Skip to main content

News about Scitation

In December 2016 Scitation will launch with a new design, enhanced navigation and a much improved user experience.

To ensure a smooth transition, from today, we are temporarily stopping new account registration and single article purchases. If you already have an account you can continue to use the site as normal.

For help or more information please visit our FAQs.

banner image
No data available.
Please log in to see this content.
You have no subscription access to this content.
No metrics data to plot.
The attempt to load metrics for this article has failed.
The attempt to plot a graph for these metrics has failed.
The full text of this article is not currently available.
1. E. Gizeli, A. C. Stevenson, N. J. Goddard, and C. R. Lowe, IEEE Trans. Ultrason. Ferroelectr. Freq. Control 39, 657 (1992).
2. G. Kovacs, G. W. Lubking, M. J. Vellekoop, and A. Venema, in IEEE 1992 Ultrason. Symp., Proceedings. Tucson, 1992, edited by B. R. McAvoy (IEEE, Piscataway, NJ, 1992), p. 281.
3. N. A. Haskell, Bull. Seism. Soc. Am. 43, 17 (1953).
4. D. L. Anderson, Geophysics 27, 445 (1962).
5. R. G. Curtis and M. Redwood, J. Appl. Phys. 44, 2002 (1973).
6. J. Liu and S. He, Int. J. Solids Struct. 47, 169 (2010).
7. J. Liu and S. He, J. Appl. Phys. 107, 073511 (2010).
8. Z. Wang, J. D. N. Cheeke, and C. K. Jen, IEEE Trans. Ultrason. Ferroelectr. Freq. Control 43, 844 (1996).
9. G. McHale, M. I. Newton, and F. Martin, J. Appl. Phys. 91, 9701 (2002).
10. G. Machale, Michael Ian Newton, and Fabrice Martin, J. Appl. Phys. 93, 675 (2003).
11. M. I. Newton, P. Roach, and G. McHale, Sensors 8, 4384 (2008).
12. V. Raimbault, D. Rebière, C. Dejous, M. Guirardel, and V. Conedera, Sens. Actuators A 142, 160 (2008).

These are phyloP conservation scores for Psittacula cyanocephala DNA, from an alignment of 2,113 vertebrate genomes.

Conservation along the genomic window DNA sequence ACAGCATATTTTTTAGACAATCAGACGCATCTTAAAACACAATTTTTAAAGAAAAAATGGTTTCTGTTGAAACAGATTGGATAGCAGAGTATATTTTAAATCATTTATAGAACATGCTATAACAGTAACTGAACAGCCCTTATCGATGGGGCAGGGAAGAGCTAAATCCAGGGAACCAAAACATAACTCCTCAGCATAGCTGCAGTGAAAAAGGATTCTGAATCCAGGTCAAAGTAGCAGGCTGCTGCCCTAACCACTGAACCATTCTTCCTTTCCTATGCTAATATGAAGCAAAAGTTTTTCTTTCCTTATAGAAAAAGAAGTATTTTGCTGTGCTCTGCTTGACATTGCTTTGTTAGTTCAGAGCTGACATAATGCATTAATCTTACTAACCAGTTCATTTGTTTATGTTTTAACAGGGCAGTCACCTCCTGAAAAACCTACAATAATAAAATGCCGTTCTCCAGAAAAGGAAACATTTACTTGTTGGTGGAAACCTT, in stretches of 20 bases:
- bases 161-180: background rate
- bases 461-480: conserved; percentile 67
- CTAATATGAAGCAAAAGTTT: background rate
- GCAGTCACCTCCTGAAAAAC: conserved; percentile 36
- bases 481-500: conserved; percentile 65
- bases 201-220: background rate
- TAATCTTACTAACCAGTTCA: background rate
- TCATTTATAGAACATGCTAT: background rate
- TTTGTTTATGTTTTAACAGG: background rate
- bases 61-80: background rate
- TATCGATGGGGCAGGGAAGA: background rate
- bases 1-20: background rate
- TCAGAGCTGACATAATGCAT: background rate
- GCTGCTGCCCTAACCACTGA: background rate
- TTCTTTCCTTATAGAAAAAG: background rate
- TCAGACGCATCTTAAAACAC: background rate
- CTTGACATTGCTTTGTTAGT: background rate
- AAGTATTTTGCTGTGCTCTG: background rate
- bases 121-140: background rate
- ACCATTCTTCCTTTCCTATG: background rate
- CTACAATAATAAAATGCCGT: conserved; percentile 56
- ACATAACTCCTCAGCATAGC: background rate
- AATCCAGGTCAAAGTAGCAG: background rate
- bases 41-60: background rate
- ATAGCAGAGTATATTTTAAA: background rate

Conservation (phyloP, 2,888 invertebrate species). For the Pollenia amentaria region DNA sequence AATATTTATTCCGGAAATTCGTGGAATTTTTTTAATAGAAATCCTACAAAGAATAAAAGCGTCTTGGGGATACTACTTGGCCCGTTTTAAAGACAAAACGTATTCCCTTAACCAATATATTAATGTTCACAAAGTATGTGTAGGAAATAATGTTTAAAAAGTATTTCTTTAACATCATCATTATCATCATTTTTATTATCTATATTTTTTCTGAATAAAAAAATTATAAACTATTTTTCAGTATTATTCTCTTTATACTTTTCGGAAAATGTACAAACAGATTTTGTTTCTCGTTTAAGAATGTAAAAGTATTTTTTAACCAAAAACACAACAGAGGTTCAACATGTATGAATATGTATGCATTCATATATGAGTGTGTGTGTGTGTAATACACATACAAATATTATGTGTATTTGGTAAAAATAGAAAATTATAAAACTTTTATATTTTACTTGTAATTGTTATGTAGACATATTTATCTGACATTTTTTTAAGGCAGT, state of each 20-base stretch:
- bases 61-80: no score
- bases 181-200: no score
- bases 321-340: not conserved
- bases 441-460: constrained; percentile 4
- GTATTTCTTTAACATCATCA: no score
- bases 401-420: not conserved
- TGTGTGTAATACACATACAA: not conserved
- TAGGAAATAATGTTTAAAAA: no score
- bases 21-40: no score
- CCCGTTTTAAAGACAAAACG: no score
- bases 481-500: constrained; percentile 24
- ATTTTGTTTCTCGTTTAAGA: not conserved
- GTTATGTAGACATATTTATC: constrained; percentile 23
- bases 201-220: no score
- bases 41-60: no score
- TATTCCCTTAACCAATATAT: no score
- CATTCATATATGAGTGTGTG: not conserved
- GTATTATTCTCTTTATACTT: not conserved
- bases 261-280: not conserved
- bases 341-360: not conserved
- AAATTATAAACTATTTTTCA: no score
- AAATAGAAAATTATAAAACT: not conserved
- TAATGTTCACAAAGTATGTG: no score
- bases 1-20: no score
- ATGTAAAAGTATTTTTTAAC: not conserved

13. L. Fadel, C. Zimmermann, I. Dufour, C. Déjous, D. Rebière, and J. Pistré, IEEE Trans. Ultrason. Ferroelectr. Freq. Control 52, 297 (2005).
14. C. Zimmermann, D. Rebière, C. Déjous, J. Pistré, E. Chastaing, and R. Planade, Sens. Actuators B 76, 86 (2001).
15. B. Jakoby and M. J. Vellekoop, Smart Mater. Struct. 6, 668 (1997).
16. Z. Wang, J. D. N. Cheeke, and C. K. Jen, Appl. Phys. Lett. 64, 2940 (1994).
17. J. Liu, L. Wang, Y. Lu, and S. He, Smart Mater. Struct. 22, 125034 (2013).
18. C. K. Campbell, Surface Acoustic Wave Devices for Mobile and Wireless Communications, (Academic Press, New York, 1998).
19. B. A. Auld, Acoustic fields and waves in solids (John Wiley, New York, 1973), Vol. 1.

Data & Media loading...


Article metrics loading...



Dispersion equation is an important tool for analyzing propagation properties of acoustic waves in layered structures. For Love wave (LW) sensors, the dispersion equation with an isotropic-considered substrate is too rough to get accurate solutions; the full dispersion equation with a piezoelectric-considered substrate is too complicated to get simple and practical expressions for optimizing LW-based sensors. In this work, a dispersion equation is introduced for Love waves in a layered structure with an anisotropic-considered substrate and an isotropic guiding layer; an intuitive expression for mass sensitivity is also derived based on the dispersion equation. The new equations are in simple forms similar to the previously reported simplified model with an isotropic substrate. By introducing the Maxwell-Weichert model, these equations are also applicable to the LW device incorporating a viscoelastic guiding layer; the mass velocity sensitivity and the mass propagation loss sensitivity are obtained from the real part and the imaginary part of the complex mass sensitivity, respectively. With Love waves in an elastic SiO layer on an ST-90°X quartz structure, for example, comparisons are carried out between the velocities and normalized sensitivities calculated by using different dispersion equations and corresponding mass sensitivities. Numerical results of the method presented in this work are very close to those of the method with a piezoelectric-considered substrate. Another numerical calculation is carried out for the case of a LW sensor with a viscoelastic guiding layer. If the viscosity of the layer is not too big, the effect on the real part of the velocity and the mass velocity sensitivity is relatively small; the propagation loss and the mass loss sensitivity are proportional to the viscosity of the guiding layer.


Full text loading...


Access Key

  • FFree Content
  • OAOpen Access Content
  • SSubscribed Content
  • TFree Trial Content
752b84549af89a08dbdd7fdb8b9568b5 journal.articlezxybnytfddd